Tuesday, December 16, 2014

20SIX Hundred Goes To The Next Level

By Chris 'Python Blue' Day

I may be a synthwave musician, but I am also a soundtrack composer wannabe. While the synthwave genre by definition claims to be inspired by 80s soundtracks, among other retro music, any such inspiration seems to usually become heavily overshadowed by the sounds of the 80s pop charts.

That being said, a tip of my hat goes to 20SIX Hundred with his latest release, The Next Level. While such a title can be a clever promotion gimmick, the backstory for this work suggests otherwise. The album as a whole is focused on a dark future, with occasional narrations to help develop the story for the listener further in which we abandon planet Earth and humanity with it, and the gapless compositions are a nice way to tie everything together. 

The album begins with a surprisingly light-hearted intro instrumental. 'Meditation Phase' does set the stage in many ways with lots of slow flanging synthesizers. A lead melody kicks in with a swelling sound that only further enforces the impression of a Vangelis soundtrack.

The title track, however, begins to give the album a darker tone. The voiceover makes it clear that humanity is done for on Earth, and once the message is made clear, we begin to hear the beats of typical synthwave while still retaining a spacious atmosphere.

'Last Chance' carries on the voiceover alongside a very spooky piano-like synth. The inhuman voice, as spooky as it sounds with its tone and some of its words, is trying to get us out of the situation we are faced with, leading to an excellent buildup to the chase music that defines Final Exit'.

'Breaking the Bonds' is great buildup music. A subtle voice sample of spaceship crew preparing for launch is an excellent touch, as is the use of cinematic percussion, as the listeners attempt to disengage with their humanity.

'To Advance Beyond' contains one of the creepiest intros I’ve ever heard. It’s not until the rhythm guitar and synth bass kick in that I’m assured that this fits in with the overall theme of the album, and it’s worth waiting for. A bittersweet melody is developed alongside a haunting choir as we progress through outer space.

'Away Team' is a more downtempo breather for the listeners. The lead guitar is a nice touch, and it’s nice to hear complex articulations without the guitarist getting carried away in the moment with the playing.

In a similar vein is the follow up track, 'Higher Source'. This track, however, takes the slower pace even further, replacing guitars with a tenor saxophone and electric pianos, giving a nice jazzy intermission to the work as a whole.

We return to the slightly more aggressive tone of the overall album with 'Section 6'. The acoustic piano gives a nice creepy sound to the beginning, informing the listener right away that where we are is not exactly a safe place.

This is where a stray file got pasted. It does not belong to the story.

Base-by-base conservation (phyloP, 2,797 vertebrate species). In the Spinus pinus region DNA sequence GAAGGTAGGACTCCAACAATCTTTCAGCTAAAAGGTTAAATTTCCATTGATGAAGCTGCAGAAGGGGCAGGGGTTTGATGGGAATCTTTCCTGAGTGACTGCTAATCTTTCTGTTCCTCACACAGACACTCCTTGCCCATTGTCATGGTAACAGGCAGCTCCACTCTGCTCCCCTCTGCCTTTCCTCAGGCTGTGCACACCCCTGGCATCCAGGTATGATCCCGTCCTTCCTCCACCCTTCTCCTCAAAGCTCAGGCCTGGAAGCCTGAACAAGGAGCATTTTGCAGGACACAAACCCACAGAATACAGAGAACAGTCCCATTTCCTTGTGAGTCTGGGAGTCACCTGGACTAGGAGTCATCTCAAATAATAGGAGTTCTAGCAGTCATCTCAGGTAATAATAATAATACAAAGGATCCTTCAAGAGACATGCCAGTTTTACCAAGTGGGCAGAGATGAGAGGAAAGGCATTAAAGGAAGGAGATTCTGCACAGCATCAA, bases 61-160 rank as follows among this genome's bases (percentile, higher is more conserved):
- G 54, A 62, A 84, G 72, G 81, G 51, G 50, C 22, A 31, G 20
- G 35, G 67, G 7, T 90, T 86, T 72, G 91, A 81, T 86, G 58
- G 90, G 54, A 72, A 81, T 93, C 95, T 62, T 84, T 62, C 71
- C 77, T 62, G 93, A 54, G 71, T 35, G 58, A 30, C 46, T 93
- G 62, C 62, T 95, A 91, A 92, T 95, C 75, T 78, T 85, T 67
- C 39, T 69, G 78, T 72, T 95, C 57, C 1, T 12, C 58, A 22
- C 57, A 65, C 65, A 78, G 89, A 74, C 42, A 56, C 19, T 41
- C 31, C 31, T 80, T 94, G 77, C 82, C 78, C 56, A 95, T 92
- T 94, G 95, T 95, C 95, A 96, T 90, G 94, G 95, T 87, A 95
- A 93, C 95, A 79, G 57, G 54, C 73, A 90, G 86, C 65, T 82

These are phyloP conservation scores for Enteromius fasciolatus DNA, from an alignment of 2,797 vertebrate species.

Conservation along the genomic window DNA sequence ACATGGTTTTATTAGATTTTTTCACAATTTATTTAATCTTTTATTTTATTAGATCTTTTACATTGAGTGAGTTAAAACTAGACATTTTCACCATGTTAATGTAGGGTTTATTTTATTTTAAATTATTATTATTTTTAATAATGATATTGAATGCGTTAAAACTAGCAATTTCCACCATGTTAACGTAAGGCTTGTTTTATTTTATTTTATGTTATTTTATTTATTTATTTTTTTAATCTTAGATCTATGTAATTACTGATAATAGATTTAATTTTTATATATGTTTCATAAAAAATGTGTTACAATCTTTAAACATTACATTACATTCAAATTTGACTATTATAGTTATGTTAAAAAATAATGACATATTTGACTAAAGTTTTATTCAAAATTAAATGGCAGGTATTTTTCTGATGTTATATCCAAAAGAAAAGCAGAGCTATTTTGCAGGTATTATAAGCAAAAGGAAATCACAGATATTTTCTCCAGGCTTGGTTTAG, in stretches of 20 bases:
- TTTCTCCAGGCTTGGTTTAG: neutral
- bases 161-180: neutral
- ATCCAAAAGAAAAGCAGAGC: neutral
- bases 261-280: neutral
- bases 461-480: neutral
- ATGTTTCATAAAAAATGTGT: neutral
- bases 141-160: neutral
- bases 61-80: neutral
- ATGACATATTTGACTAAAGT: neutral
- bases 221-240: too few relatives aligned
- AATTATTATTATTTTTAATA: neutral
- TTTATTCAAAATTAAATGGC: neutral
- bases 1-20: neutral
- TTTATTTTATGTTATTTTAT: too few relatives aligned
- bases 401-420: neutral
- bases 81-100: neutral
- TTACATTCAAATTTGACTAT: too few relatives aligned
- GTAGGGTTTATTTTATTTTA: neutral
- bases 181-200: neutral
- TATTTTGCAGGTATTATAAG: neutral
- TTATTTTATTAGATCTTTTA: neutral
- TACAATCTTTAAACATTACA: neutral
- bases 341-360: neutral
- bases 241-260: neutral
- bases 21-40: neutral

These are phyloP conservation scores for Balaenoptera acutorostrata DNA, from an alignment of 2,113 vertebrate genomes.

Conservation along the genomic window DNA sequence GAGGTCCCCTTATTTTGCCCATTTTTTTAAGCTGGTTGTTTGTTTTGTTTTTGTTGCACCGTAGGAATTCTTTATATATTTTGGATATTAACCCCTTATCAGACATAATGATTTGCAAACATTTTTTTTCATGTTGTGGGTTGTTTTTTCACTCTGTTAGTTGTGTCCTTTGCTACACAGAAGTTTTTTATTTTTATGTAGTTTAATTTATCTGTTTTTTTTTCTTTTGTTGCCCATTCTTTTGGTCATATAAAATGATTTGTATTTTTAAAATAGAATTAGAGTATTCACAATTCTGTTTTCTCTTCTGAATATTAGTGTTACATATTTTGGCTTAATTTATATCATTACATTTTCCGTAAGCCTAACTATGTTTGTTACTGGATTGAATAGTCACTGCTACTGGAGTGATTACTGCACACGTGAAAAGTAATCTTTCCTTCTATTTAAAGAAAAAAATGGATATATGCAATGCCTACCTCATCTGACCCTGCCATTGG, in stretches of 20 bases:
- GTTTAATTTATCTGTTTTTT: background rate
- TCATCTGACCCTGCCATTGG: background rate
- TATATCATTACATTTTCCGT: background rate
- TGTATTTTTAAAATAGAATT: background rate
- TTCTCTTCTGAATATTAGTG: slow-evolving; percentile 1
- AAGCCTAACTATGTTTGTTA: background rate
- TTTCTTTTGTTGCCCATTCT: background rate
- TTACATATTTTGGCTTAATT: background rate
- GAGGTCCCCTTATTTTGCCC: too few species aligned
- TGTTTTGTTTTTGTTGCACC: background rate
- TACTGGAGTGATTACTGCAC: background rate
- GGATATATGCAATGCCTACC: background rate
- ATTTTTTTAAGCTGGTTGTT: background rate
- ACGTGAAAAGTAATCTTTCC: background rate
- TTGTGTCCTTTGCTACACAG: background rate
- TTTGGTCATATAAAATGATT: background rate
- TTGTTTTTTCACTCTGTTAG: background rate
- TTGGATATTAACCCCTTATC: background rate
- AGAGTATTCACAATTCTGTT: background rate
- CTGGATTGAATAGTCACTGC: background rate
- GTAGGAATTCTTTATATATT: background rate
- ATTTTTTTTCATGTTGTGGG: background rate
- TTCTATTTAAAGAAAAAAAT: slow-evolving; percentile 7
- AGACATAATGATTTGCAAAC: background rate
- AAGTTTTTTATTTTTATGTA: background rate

'Boarding Pass' takes a different rhythmic twist to the Nu-Disco sound that colors most synthwave, settling for a sound more reminiscent of electro breakbeat. Said rhythm is performed alongside another light-hearted, Vangelis-esque melody.

Things get even more interesting with 'Metamorphosis'. The resonant sound of the synth bass and its variable brightness really can give the impression of something of no fixed shape, a fitting interpretation for a track named after the Greek word for changing form.

Things are reaching a climax with 'Meeting Place', a thought that is made particularly clear through the return of a cinematic sound. Orchestral percussion and choir, with eventual electric guitar, plays very well this time around with the retro space synthesizers.

A shame that what I felt was the best track, 'Leave With Us', was the last original track in the album. This track especially brings new meaning to retrowave soundtracks, and makes me thankful that I’m not the only synthwaver dedicated to the sound of soundtracks as well. The outro is particularly a nice touch: abandoning drum machines in favor of cinematic percussion, and the voiceover returns to us one final time telling Earth that they need to leave or die off.

The final two tracks in this album are remixes of 'Final Exit' and 'The Next Level', both remixed by CTRL-ALT-DSTRY. While I regret to say I hadn’t heard of this particular producer before, they prove themselves top-notch with their interpretations of 20SIX Hundred’s concept.

20SIX Hundred has The Next Level available on his Bandcamp page here, complete with a CD edition along with the usual digital download formats. Overall, this is an excellent listen for any fans of retro soundtracks, and is without a doubt a Synthetix Reference Experience due to the cohesiveness of the ideas that are realised so vividly and the creativity and vision 20SIX Hundred has explored in each track.

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